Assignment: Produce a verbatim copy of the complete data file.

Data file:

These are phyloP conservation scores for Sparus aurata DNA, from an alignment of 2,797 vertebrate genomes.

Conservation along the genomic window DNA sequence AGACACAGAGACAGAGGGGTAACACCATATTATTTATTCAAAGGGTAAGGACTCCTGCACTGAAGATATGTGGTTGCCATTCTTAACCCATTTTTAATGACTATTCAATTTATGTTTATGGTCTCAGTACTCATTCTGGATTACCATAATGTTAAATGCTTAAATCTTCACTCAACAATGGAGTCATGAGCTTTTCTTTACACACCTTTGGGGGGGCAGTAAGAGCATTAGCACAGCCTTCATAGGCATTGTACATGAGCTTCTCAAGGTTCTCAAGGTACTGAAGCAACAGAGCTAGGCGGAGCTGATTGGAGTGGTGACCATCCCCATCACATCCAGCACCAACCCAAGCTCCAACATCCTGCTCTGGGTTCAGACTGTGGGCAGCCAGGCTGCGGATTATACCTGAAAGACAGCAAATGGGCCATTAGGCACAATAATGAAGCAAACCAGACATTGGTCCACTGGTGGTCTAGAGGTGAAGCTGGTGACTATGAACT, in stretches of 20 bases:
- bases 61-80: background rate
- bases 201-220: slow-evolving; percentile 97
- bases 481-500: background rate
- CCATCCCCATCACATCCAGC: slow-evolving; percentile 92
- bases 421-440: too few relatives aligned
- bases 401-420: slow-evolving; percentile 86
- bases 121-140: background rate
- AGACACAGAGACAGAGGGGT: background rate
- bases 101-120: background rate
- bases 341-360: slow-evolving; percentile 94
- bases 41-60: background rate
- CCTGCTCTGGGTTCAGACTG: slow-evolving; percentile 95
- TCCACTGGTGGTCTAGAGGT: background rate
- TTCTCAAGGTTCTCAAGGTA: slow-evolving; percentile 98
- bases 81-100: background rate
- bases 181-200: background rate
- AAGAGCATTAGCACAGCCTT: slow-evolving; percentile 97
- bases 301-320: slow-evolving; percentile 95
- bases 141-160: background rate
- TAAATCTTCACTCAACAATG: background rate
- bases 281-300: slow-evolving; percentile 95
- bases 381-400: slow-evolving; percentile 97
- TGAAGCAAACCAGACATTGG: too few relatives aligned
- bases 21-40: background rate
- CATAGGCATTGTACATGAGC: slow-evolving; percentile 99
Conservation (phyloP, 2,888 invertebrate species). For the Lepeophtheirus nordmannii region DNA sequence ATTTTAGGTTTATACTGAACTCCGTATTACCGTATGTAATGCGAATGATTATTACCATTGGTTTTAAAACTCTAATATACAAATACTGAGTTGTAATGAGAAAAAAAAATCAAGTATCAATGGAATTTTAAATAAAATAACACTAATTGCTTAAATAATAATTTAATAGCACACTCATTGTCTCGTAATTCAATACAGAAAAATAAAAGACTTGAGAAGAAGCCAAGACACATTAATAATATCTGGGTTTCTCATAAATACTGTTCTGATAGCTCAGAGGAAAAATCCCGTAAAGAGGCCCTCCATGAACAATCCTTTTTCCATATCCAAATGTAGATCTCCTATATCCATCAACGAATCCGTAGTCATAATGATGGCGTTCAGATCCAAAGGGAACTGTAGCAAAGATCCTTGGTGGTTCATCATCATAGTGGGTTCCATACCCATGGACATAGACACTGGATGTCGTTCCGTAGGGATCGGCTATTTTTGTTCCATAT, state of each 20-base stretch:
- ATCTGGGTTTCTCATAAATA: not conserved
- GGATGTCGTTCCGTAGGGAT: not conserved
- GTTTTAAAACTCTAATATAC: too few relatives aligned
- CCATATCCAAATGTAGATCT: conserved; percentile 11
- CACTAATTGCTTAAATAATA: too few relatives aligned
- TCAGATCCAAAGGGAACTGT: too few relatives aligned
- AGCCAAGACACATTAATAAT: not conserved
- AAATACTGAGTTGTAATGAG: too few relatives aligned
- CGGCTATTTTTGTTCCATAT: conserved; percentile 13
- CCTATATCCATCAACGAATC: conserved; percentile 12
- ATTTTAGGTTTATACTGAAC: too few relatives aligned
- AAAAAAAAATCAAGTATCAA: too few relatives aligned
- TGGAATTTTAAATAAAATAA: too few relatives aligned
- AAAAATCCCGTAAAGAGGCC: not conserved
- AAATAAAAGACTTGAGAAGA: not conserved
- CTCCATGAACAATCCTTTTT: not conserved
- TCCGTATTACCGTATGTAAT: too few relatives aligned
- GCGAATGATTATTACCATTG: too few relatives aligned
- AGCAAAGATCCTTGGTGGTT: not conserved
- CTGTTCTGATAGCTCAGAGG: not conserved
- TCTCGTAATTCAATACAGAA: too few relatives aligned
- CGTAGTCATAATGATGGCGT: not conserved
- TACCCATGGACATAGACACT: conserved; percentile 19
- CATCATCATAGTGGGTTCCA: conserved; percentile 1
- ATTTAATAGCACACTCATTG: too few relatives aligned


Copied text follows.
These are phyloP conservation scores for Sparus aurata DNA, from an alignment of 2,797 vertebrate genomes.

Conservation along the genomic window DNA sequence AGACACAGAGACAGAGGGGTAACACCATATTATTTATTCAAAGGGTAAGGACTCCTGCACTGAAGATATGTGGTTGCCATTCTTAACCCATTTTTAATGACTATTCAATTTATGTTTATGGTCTCAGTACTCATTCTGGATTACCATAATGTTAAATGCTTAAATCTTCACTCAACAATGGAGTCATGAGCTTTTCTTTACACACCTTTGGGGGGGCAGTAAGAGCATTAGCACAGCCTTCATAGGCATTGTACATGAGCTTCTCAAGGTTCTCAAGGTACTGAAGCAACAGAGCTAGGCGGAGCTGATTGGAGTGGTGACCATCCCCATCACATCCAGCACCAACCCAAGCTCCAACATCCTGCTCTGGGTTCAGACTGTGGGCAGCCAGGCTGCGGATTATACCTGAAAGACAGCAAATGGGCCATTAGGCACAATAATGAAGCAAACCAGACATTGGTCCACTGGTGGTCTAGAGGTGAAGCTGGTGACTATGAACT, in stretches of 20 bases:
- bases 61-80: background rate
- bases 201-220: slow-evolving; percentile 97
- bases 481-500: background rate
- CCATCCCCATCACATCCAGC: slow-evolving; percentile 92
- bases 421-440: too few relatives aligned
- bases 401-420: slow-evolving; percentile 86
- bases 121-140: background rate
- AGACACAGAGACAGAGGGGT: background rate
- bases 101-120: background rate
- bases 341-360: slow-evolving; percentile 94
- bases 41-60: background rate
- CCTGCTCTGGGTTCAGACTG: slow-evolving; percentile 95
- TCCACTGGTGGTCTAGAGGT: background rate
- TTCTCAAGGTTCTCAAGGTA: slow-evolving; percentile 98
- bases 81-100: background rate
- bases 181-200: background rate
- AAGAGCATTAGCACAGCCTT: slow-evolving; percentile 97
- bases 301-320: slow-evolving; percentile 95
- bases 141-160: background rate
- TAAATCTTCACTCAACAATG: background rate
- bases 281-300: slow-evolving; percentile 95
- bases 381-400: slow-evolving; percentile 97
- TGAAGCAAACCAGACATTGG: too few relatives aligned
- bases 21-40: background rate
- CATAGGCATTGTACATGAGC: slow-evolving; percentile 99
Conservation (phyloP, 2,888 invertebrate species). For the Lepeophtheirus nordmannii region DNA sequence ATTTTAGGTTTATACTGAACTCCGTATTACCGTATGTAATGCGAATGATTATTACCATTGGTTTTAAAACTCTAATATACAAATACTGAGTTGTAATGAGAAAAAAAAATCAAGTATCAATGGAATTTTAAATAAAATAACACTAATTGCTTAAATAATAATTTAATAGCACACTCATTGTCTCGTAATTCAATACAGAAAAATAAAAGACTTGAGAAGAAGCCAAGACACATTAATAATATCTGGGTTTCTCATAAATACTGTTCTGATAGCTCAGAGGAAAAATCCCGTAAAGAGGCCCTCCATGAACAATCCTTTTTCCATATCCAAATGTAGATCTCCTATATCCATCAACGAATCCGTAGTCATAATGATGGCGTTCAGATCCAAAGGGAACTGTAGCAAAGATCCTTGGTGGTTCATCATCATAGTGGGTTCCATACCCATGGACATAGACACTGGATGTCGTTCCGTAGGGATCGGCTATTTTTGTTCCATAT, state of each 20-base stretch:
- ATCTGGGTTTCTCATAAATA: not conserved
- GGATGTCGTTCCGTAGGGAT: not conserved
- GTTTTAAAACTCTAATATAC: too few relatives aligned
- CCATATCCAAATGTAGATCT: conserved; percentile 11
- CACTAATTGCTTAAATAATA: too few relatives aligned
- TCAGATCCAAAGGGAACTGT: too few relatives aligned
- AGCCAAGACACATTAATAAT: not conserved
- AAATACTGAGTTGTAATGAG: too few relatives aligned
- CGGCTATTTTTGTTCCATAT: conserved; percentile 13
- CCTATATCCATCAACGAATC: conserved; percentile 12
- ATTTTAGGTTTATACTGAAC: too few relatives aligned
- AAAAAAAAATCAAGTATCAA: too few relatives aligned
- TGGAATTTTAAATAAAATAA: too few relatives aligned
- AAAAATCCCGTAAAGAGGCC: not conserved
- AAATAAAAGACTTGAGAAGA: not conserved
- CTCCATGAACAATCCTTTTT: not conserved
- TCCGTATTACCGTATGTAAT: too few relatives aligned
- GCGAATGATTATTACCATTG: too few relatives aligned
- AGCAAAGATCCTTGGTGGTT: not conserved
- CTGTTCTGATAGCTCAGAGG: not conserved
- TCTCGTAATTCAATACAGAA: too few relatives aligned
- CGTAGTCATAATGATGGCGT: not conserved
- TACCCATGGACATAGACACT: conserved; percentile 19
- CATCATCATAGTGGGTTCCA: conserved; percentile 1
- ATTTAATAGCACACTCATTG: too few relatives aligned